I understand that the Oyster cards system used on London public transport systems uses NFC....It has its own infrastructure in small shops where you buy travel credit and then you 'spend' the credit when you go on the bus or underground railway.
Once these get established the next step is to combine your card with your mobile phone. The only question then is how much integration consumers will want between various micropayments and their phone service provider.
Rick is right about the Hongkong public transit, and it was true in 2007 the last time I was there. And so far the public loves it.
The mass transit system in Hongkong has been quick to incorporate support for contactless payment. It saves time for management as well as the customer. In areas where a lot of people have to be moved quickly, its great!
Unless the infrastructure keeps up with this type of innovation, it won't take off anywhere.
I agree privacy is a big issue. I personally do not want all my movements track-able. Nor all my payments for goods and services. But even if pay by credit card at a counter, there is still a record...so...where is the privacy anyway? If you want privacy, stick with cash, and stay away from security cameras. And this is getting harder to do as time goes by.
Yes, NFC is a big thing at my employer Broadcom. Mandated by our customers or our customers' customers. Rick, Merritt, I understand there are lots of NFC cards and readers in Europe. NXP is the 800 pound gorilla there, but can they integrate NFC with Bluetooth, WLAN, GPS, etc.? Probably not. BTW, there's some pretty interesting engineering underlying NFC because since the communicating parties are so close together, the impedances vary all over the map. Rather challenging to deal with. If not for the necessity of travel to customers in distant countries, I would have taken a job doing systems engineering for NFC a year ago. May get a chance to work with it yet, hopefully.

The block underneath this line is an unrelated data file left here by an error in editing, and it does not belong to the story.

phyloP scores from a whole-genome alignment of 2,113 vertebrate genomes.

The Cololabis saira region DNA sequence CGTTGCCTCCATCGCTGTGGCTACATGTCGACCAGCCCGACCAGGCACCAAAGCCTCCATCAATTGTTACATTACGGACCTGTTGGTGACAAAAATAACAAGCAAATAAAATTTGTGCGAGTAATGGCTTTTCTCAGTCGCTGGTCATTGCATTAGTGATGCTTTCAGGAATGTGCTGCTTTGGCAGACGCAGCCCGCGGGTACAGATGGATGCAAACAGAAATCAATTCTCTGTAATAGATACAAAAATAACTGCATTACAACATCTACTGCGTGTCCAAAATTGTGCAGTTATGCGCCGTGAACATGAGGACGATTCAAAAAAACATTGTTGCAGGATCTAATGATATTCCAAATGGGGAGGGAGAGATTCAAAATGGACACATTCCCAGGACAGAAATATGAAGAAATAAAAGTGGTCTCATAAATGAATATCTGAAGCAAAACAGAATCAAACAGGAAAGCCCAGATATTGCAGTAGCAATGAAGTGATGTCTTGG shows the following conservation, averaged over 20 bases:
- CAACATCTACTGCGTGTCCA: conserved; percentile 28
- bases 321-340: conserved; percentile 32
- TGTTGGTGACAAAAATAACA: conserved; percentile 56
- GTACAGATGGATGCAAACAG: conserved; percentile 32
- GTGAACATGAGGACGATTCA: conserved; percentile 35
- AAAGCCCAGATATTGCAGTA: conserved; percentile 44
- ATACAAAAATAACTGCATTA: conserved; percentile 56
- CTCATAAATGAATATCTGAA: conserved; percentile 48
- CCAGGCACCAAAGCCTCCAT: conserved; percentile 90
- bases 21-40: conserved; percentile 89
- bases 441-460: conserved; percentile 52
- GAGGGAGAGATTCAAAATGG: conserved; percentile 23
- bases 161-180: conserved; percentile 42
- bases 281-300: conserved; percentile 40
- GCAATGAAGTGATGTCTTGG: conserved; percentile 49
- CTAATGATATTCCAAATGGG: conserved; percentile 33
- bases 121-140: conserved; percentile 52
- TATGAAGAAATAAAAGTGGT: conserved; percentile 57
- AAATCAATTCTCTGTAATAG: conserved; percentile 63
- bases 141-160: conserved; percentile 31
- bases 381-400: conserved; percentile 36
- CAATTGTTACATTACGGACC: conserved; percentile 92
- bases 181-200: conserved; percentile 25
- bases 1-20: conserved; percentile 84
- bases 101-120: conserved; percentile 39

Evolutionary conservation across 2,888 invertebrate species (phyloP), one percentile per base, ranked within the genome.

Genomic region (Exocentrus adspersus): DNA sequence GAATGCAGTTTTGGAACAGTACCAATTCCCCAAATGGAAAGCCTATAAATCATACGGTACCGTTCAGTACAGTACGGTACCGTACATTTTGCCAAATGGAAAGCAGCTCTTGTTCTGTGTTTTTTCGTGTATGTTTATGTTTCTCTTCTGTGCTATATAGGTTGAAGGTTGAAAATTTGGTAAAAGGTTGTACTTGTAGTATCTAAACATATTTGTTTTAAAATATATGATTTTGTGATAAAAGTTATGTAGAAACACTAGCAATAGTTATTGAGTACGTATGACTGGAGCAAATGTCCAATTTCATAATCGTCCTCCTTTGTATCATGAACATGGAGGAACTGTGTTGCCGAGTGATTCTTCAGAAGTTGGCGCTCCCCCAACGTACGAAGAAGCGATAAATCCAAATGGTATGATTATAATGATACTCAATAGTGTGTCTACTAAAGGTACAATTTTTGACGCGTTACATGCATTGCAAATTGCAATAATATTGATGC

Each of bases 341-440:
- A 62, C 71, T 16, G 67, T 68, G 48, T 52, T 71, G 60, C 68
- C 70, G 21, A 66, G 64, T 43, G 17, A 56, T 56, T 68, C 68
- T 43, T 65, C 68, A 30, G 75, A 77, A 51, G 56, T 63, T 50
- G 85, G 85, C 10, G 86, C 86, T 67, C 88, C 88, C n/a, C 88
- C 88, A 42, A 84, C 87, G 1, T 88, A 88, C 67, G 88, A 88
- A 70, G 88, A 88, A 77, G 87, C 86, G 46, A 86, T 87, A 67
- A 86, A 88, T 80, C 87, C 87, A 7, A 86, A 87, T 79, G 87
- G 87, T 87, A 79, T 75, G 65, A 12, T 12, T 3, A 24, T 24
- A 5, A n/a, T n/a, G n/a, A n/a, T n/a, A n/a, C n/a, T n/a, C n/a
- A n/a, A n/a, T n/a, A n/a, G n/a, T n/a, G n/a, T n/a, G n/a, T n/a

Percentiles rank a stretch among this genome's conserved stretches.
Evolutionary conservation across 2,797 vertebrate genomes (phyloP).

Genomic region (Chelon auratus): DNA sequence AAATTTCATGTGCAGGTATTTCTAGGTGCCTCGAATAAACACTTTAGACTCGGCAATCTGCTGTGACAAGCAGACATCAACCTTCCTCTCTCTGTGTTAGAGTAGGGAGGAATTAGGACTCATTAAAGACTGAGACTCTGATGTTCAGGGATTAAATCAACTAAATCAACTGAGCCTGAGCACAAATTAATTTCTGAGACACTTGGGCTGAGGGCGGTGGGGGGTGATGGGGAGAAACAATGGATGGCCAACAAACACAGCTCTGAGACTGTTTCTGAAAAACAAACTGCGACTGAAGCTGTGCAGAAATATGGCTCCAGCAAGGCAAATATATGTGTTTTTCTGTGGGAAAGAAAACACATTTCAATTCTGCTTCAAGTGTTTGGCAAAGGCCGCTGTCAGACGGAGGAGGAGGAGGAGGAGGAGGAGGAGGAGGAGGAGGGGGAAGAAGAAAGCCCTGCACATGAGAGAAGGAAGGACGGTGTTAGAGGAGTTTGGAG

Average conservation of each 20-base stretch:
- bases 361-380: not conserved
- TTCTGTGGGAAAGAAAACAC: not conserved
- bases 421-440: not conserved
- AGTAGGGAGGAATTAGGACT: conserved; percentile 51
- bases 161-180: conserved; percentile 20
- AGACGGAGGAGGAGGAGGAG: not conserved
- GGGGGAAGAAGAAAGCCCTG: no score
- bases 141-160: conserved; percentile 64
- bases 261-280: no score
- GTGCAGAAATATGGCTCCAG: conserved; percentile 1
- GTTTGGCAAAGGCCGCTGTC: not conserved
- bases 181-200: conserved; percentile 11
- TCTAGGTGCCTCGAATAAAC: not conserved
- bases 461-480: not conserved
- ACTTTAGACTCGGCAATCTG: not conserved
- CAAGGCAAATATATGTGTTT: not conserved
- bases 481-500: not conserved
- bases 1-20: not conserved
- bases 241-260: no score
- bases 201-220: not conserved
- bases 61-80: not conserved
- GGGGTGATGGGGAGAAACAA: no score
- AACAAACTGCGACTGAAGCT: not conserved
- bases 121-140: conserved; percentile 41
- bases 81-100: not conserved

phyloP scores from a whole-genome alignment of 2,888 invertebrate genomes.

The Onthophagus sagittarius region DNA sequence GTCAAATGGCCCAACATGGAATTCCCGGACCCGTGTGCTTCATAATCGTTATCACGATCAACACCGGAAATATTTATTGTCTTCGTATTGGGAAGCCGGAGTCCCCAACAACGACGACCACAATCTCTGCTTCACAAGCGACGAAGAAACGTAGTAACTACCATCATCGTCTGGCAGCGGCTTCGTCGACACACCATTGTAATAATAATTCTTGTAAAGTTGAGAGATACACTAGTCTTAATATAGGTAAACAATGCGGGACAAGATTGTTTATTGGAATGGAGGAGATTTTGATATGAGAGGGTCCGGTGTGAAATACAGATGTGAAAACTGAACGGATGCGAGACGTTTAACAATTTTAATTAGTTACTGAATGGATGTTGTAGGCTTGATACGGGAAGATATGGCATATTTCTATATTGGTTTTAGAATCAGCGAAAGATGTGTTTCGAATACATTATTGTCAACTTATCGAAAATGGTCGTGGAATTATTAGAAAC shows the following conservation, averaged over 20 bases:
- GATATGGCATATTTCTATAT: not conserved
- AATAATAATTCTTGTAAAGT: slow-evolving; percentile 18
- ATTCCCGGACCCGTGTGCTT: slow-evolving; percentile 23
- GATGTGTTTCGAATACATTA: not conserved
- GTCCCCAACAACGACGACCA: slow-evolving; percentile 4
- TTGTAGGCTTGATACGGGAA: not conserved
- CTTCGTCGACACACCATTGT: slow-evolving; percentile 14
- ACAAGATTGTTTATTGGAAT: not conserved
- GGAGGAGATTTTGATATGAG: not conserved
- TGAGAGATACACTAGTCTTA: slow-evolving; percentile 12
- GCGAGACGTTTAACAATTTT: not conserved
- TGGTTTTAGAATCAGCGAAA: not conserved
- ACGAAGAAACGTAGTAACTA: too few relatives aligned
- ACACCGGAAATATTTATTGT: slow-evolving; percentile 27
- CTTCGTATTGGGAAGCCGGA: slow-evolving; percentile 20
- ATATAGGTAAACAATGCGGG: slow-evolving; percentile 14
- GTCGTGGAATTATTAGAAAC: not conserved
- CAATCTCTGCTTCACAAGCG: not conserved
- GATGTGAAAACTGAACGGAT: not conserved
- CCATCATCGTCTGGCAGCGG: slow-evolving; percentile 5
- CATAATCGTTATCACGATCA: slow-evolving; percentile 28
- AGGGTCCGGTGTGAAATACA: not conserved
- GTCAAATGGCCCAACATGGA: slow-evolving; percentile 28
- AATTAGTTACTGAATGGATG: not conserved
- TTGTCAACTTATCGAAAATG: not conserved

I know contactless payment was happening in Hongkong public transit in a big way when I was there more than a year ago--but where else is it taking off?
The US has been stuck on mag stripes for years. I don't see anything that says retailers will swap in contactless cards to save the effort of a mag swipe anytime soon. So who will pay for this infrastructure upgrade and why?
As with the recent buy of 3Par by HP, it appears that, once again, the patent system has worked well for a small company. Up until Broadcom acquisition, Innovision's whole business model was about licensing IP. If one looks at the prior article about this deal, dated June 18 (referenced in the 1st paragraph of the above article), Innovision shareholders are now receiving, from Broadcom, an 84% premium on their stock.
Looks like a clean buy and also definitely a great deal for Broadcom. Not just the company and Resources they also get the customers who are going to pay life long royalty for Innvision's NFC technology. Broadcom can successfully integrate NFC into their wireless mixed signal controllers along with bluetooth, gps and wifi. I think there is already many leading mobile makers like nokia and samsung have already supplied handsets integrated with NFC feature. Also like to know where does NXP stand?
Replay available now: A handful of emerging network technologies are competing to be the preferred wide-area connection for the Internet of Things. All claim lower costs and power use than cellular but none have wide deployment yet. Listen in as proponents of leading contenders make their case to be the metro or national IoT network of the future. Rick Merritt, EE Times Silicon Valley Bureau Chief, moderators this discussion. Join in and ask his guests questions.